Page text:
In the present invention, the protein can also be efficiently produced by culturing the human fibroblasts using alumina ceramic pieces as a cell adhering carrier.

In addition, the present invention relates to a cDNA encoding the protein ADIF, the protein ADIF obtained by genetic engineering using the cDNA, and a process for producing the protein ADIF.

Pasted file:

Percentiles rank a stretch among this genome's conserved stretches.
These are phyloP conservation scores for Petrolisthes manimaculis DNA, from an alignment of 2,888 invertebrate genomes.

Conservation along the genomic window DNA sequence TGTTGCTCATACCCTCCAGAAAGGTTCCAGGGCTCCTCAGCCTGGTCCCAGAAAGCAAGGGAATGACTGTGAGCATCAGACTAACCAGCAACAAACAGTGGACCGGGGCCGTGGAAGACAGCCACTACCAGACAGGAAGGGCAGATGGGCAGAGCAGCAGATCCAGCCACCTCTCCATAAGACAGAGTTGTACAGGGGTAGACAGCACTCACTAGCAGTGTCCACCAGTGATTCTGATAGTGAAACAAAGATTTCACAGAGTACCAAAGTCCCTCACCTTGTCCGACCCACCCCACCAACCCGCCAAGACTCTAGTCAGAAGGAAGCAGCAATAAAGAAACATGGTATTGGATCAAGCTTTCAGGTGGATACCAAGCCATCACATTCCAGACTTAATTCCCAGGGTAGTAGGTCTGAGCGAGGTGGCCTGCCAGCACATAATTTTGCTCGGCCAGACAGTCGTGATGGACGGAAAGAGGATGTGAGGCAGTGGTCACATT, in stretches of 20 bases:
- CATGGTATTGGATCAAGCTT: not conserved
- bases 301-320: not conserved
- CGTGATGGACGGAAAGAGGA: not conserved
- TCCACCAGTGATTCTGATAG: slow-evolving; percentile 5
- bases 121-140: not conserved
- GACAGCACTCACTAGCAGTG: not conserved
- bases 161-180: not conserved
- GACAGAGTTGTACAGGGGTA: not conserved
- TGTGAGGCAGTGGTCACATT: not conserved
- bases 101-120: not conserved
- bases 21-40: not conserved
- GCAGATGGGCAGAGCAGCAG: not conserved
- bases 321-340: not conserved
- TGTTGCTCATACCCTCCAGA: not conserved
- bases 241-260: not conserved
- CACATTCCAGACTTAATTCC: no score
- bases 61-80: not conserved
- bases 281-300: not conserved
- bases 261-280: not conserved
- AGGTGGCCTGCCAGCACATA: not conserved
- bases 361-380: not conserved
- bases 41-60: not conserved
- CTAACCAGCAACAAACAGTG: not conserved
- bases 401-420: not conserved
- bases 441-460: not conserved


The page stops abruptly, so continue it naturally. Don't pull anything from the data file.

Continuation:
ADIF which is the protein of the present invention can be efficiently isolated and purified from a culture broth of human fibroblasts. Although there are no specific limitations to the human fibroblasts used as the production cell, human embryo pulmonal fibroblast IMR-90 (deposited with ATCC, deposition No. CCL186) is particularly preferable. The human fibroblast is caused to adhere to alumina ceramic pieces and static-cultured in a Dulbecco's modified Eagle medium (DMEM) to which cattle neonatal serum is added in a T-flask or a roller bottle for one week to ten days. The protein ADIF of the present invention is isolated and purified from this culture broth. As a method of isolation and purification, various purification processes can be carried out using of physical or chemical characteristics of the target protein ADIF according to conventional methods which are used for purification of proteins from biological samples. As a method of concentration, conventional methods such as ultrafiltration, freeze-drying, salting-out, and the like can be used. As a purification means, various purification operations commonly used for the purification of proteins, such as ion-exchanged chromatography, affinity chromatography, gel filtration chromatography, hydrophobic chromatography, reverse phase chromatography, preparative electrophoresis, and the like can be used either independently or in combination. A surfactant may be added when the protein of the present invention is purified from the culture broth. Although there are no specific limitations to the surfactant used in this instance, 0.1% CHAPS (3-[(3-cholamidopropyl)-dimethylammonio]-1-propanesulfonate), 0.01% polysorbate 80, or 0.01% polysorbate 20 is preferably used. Particular preferably, the protein ADIF of the present invention can be isolated and purified by processing the culture broth in the order of a heparin column, SP-cation exchange column, Q-anion exchange column, gel filtration column, heparin column, weak cation exchange column, and reverse phase column. The protein ADIF of the present invention thus obtained can be specified by the following biological and physicochemical characteristics: